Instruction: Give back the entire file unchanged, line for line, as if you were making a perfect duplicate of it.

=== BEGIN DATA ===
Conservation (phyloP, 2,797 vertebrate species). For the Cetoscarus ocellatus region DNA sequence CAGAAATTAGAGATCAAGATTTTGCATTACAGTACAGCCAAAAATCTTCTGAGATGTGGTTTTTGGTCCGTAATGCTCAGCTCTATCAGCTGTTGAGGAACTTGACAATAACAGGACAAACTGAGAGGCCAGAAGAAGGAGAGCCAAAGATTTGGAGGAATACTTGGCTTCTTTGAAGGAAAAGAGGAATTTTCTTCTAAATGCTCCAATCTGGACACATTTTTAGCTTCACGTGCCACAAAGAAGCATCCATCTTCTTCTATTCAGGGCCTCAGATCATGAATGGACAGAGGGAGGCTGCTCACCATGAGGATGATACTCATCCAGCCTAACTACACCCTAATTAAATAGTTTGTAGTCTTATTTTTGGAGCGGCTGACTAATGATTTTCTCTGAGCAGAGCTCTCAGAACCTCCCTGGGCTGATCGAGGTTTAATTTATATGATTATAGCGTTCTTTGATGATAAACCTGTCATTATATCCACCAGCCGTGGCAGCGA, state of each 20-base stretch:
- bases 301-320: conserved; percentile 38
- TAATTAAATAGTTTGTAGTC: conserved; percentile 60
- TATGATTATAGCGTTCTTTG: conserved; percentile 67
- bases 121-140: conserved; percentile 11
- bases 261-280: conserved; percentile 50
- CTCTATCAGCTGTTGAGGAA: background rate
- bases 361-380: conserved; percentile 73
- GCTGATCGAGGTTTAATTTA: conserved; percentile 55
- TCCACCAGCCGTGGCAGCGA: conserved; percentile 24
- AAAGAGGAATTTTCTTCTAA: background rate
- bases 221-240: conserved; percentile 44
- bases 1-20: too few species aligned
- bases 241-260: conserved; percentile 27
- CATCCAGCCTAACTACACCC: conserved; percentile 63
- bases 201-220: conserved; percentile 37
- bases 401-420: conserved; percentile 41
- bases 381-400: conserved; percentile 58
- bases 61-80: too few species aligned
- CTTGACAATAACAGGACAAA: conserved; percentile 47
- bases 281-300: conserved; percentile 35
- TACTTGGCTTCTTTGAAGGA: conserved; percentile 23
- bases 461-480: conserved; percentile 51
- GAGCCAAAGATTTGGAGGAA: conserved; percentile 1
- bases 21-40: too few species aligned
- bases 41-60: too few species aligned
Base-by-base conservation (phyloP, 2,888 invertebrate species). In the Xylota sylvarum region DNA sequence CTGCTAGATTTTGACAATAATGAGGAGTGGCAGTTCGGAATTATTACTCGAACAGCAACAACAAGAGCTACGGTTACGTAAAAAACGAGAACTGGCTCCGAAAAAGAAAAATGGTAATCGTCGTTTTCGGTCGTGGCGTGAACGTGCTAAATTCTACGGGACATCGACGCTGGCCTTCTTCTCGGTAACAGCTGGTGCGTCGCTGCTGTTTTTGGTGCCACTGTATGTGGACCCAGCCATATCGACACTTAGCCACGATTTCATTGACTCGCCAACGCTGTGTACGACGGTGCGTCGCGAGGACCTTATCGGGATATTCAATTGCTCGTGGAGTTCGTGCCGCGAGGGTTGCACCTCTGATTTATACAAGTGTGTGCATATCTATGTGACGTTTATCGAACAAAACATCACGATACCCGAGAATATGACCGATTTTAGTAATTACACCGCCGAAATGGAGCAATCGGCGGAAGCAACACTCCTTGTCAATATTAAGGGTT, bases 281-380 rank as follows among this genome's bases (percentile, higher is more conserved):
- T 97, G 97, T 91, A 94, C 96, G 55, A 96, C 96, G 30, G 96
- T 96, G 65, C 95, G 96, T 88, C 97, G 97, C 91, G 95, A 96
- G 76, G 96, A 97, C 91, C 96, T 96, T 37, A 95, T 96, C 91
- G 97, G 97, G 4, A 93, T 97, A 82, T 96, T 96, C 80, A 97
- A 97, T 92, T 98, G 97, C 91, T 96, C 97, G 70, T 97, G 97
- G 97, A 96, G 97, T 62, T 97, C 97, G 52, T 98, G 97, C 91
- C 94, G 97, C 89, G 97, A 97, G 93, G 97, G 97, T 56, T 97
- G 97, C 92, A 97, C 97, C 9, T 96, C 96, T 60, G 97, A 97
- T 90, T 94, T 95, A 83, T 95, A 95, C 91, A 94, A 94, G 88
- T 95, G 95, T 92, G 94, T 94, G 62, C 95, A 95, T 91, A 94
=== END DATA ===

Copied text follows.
Conservation (phyloP, 2,797 vertebrate species). For the Cetoscarus ocellatus region DNA sequence CAGAAATTAGAGATCAAGATTTTGCATTACAGTACAGCCAAAAATCTTCTGAGATGTGGTTTTTGGTCCGTAATGCTCAGCTCTATCAGCTGTTGAGGAACTTGACAATAACAGGACAAACTGAGAGGCCAGAAGAAGGAGAGCCAAAGATTTGGAGGAATACTTGGCTTCTTTGAAGGAAAAGAGGAATTTTCTTCTAAATGCTCCAATCTGGACACATTTTTAGCTTCACGTGCCACAAAGAAGCATCCATCTTCTTCTATTCAGGGCCTCAGATCATGAATGGACAGAGGGAGGCTGCTCACCATGAGGATGATACTCATCCAGCCTAACTACACCCTAATTAAATAGTTTGTAGTCTTATTTTTGGAGCGGCTGACTAATGATTTTCTCTGAGCAGAGCTCTCAGAACCTCCCTGGGCTGATCGAGGTTTAATTTATATGATTATAGCGTTCTTTGATGATAAACCTGTCATTATATCCACCAGCCGTGGCAGCGA, state of each 20-base stretch:
- bases 301-320: conserved; percentile 38
- TAATTAAATAGTTTGTAGTC: conserved; percentile 60
- TATGATTATAGCGTTCTTTG: conserved; percentile 67
- bases 121-140: conserved; percentile 11
- bases 261-280: conserved; percentile 50
- CTCTATCAGCTGTTGAGGAA: background rate
- bases 361-380: conserved; percentile 73
- GCTGATCGAGGTTTAATTTA: conserved; percentile 55
- TCCACCAGCCGTGGCAGCGA: conserved; percentile 24
- AAAGAGGAATTTTCTTCTAA: background rate
- bases 221-240: conserved; percentile 44
- bases 1-20: too few species aligned
- bases 241-260: conserved; percentile 27
- CATCCAGCCTAACTACACCC: conserved; percentile 63
- bases 201-220: conserved; percentile 37
- bases 401-420: conserved; percentile 41
- bases 381-400: conserved; percentile 58
- bases 61-80: too few species aligned
- CTTGACAATAACAGGACAAA: conserved; percentile 47
- bases 281-300: conserved; percentile 35
- TACTTGGCTTCTTTGAAGGA: conserved; percentile 23
- bases 461-480: conserved; percentile 51
- GAGCCAAAGATTTGGAGGAA: conserved; percentile 1
- bases 21-40: too few species aligned
- bases 41-60: too few species aligned
Base-by-base conservation (phyloP, 2,888 invertebrate species). In the Xylota sylvarum region DNA sequence CTGCTAGATTTTGACAATAATGAGGAGTGGCAGTTCGGAATTATTACTCGAACAGCAACAACAAGAGCTACGGTTACGTAAAAAACGAGAACTGGCTCCGAAAAAGAAAAATGGTAATCGTCGTTTTCGGTCGTGGCGTGAACGTGCTAAATTCTACGGGACATCGACGCTGGCCTTCTTCTCGGTAACAGCTGGTGCGTCGCTGCTGTTTTTGGTGCCACTGTATGTGGACCCAGCCATATCGACACTTAGCCACGATTTCATTGACTCGCCAACGCTGTGTACGACGGTGCGTCGCGAGGACCTTATCGGGATATTCAATTGCTCGTGGAGTTCGTGCCGCGAGGGTTGCACCTCTGATTTATACAAGTGTGTGCATATCTATGTGACGTTTATCGAACAAAACATCACGATACCCGAGAATATGACCGATTTTAGTAATTACACCGCCGAAATGGAGCAATCGGCGGAAGCAACACTCCTTGTCAATATTAAGGGTT, bases 281-380 rank as follows among this genome's bases (percentile, higher is more conserved):
- T 97, G 97, T 91, A 94, C 96, G 55, A 96, C 96, G 30, G 96
- T 96, G 65, C 95, G 96, T 88, C 97, G 97, C 91, G 95, A 96
- G 76, G 96, A 97, C 91, C 96, T 96, T 37, A 95, T 96, C 91
- G 97, G 97, G 4, A 93, T 97, A 82, T 96, T 96, C 80, A 97
- A 97, T 92, T 98, G 97, C 91, T 96, C 97, G 70, T 97, G 97
- G 97, A 96, G 97, T 62, T 97, C 97, G 52, T 98, G 97, C 91
- C 94, G 97, C 89, G 97, A 97, G 93, G 97, G 97, T 56, T 97
- G 97, C 92, A 97, C 97, C 9, T 96, C 96, T 60, G 97, A 97
- T 90, T 94, T 95, A 83, T 95, A 95, C 91, A 94, A 94, G 88
- T 95, G 95, T 92, G 94, T 94, G 62, C 95, A 95, T 91, A 94